LBST 300

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LBST 300 Introduction to Liberal Studies
Bodies of Knowledge
Study Questions for Exam #2 Tuesday November 12, 2013
Professor Garber

For the exam, you will receive one of the following questions — my choice. By studying the following questions you will prepare yourself for the exam, which is closed-book, closed-notes, closed-phone. You will not need any paper; I will supply paper for your responses and scratch paper as needed.

Please note: The term “specific evidence” means that when you refer to evidence you use the names of authors, names of historical persons, names of characters, titles of books, articles, poems by named authors, works of sculpture, names of paintings and/or rough dates of historical events. Essays that make a claim and then use evidence to persuade the reader of your viewpoint will score higher than essays with generalities.

1. Mary Shelley’s novel Frankenstein offers a critique of the rationality of science that emerged in the early modern period (referred to as the Scientific Revolution) and that contributed to the achievement known as the Enlightenment. Using specific evidence (see note above) from lecture notes on the Scientific Revolution and/or mechanical philosophy, and readings from at least 3 of the following: Debus (Van Helmont) Descartes, Pamela Smith (artisnas), and poetry of the Romantic poets, write a persuasive essay that makes a claim/claims about Mary Shelley’s criticism of science. In your essay you should explain what the Scientific Revolution was, how it contrasted with the artisanal and/or alchemical ways of knowing, and how Shelly contrasts the Enlightenment vs. Romantic ways of understanding nature. In discussing Mary Shelley’s criticism, be sure to “speak through the evidence” presented in her novel.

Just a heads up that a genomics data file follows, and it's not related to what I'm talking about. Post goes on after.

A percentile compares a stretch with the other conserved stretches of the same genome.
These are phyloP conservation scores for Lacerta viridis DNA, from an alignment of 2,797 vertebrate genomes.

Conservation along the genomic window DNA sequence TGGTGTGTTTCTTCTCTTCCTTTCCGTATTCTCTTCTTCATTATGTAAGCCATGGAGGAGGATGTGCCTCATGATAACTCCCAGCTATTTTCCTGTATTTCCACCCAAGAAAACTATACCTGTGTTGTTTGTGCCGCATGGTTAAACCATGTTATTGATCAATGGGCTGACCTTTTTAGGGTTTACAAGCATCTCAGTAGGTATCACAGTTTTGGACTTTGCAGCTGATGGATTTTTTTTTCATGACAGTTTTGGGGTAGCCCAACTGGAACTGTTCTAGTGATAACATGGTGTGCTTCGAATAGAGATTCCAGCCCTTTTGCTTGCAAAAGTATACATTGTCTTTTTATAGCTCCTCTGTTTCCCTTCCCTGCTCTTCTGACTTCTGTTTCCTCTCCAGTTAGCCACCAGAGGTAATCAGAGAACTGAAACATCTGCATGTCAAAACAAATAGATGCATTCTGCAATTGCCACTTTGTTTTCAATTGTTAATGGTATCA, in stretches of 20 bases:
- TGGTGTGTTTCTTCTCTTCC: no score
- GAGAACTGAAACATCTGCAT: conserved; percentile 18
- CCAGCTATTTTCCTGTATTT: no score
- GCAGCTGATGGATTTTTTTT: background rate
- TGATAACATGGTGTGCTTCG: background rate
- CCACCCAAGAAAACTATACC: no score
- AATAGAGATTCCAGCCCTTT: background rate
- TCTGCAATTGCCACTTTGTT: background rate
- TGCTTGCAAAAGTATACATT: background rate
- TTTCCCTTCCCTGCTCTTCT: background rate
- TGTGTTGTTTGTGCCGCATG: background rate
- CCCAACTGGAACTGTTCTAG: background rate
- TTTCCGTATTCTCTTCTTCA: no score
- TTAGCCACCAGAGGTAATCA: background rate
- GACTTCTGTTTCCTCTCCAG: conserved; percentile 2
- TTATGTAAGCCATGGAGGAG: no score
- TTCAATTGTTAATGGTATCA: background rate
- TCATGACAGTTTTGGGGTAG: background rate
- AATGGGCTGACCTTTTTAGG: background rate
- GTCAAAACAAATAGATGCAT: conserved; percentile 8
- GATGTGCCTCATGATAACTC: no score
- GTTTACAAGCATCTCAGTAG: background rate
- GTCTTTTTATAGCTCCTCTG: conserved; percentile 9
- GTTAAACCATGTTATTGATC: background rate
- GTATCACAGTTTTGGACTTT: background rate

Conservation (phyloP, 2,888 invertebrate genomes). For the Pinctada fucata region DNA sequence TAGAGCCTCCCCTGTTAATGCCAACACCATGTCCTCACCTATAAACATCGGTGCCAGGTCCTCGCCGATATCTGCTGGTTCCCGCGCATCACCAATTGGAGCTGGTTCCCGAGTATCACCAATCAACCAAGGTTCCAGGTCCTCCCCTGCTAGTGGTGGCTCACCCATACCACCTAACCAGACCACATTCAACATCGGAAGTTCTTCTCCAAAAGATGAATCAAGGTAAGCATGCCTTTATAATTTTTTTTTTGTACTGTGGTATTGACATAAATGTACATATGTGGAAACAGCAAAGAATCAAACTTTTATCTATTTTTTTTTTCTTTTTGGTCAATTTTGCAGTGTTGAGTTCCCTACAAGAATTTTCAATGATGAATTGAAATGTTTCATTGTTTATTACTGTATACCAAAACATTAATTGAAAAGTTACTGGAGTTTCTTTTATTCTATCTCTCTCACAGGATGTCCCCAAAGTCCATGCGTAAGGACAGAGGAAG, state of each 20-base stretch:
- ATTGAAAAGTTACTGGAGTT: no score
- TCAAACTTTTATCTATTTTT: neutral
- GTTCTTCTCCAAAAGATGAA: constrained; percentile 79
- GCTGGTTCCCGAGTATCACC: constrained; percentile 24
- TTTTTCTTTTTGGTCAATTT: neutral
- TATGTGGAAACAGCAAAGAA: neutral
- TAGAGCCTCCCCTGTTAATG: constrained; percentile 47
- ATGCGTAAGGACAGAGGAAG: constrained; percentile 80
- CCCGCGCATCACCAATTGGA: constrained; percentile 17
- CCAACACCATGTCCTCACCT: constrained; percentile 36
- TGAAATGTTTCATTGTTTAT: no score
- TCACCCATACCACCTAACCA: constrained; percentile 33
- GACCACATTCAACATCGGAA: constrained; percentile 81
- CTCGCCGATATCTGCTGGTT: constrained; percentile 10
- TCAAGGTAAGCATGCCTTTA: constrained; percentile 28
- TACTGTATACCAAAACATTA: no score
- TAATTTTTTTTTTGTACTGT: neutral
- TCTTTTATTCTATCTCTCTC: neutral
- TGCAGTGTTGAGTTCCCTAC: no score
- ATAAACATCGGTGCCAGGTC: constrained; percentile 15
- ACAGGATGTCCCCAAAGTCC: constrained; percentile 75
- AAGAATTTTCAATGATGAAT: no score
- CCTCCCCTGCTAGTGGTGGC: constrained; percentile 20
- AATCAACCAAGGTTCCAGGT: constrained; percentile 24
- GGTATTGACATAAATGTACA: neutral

2. Mary Shelley’s novel Frankenstein offers a critique of the rationality of the modern state that was the achievement known as the Enlightenment. Using specific evidence (see note above) from lecture...
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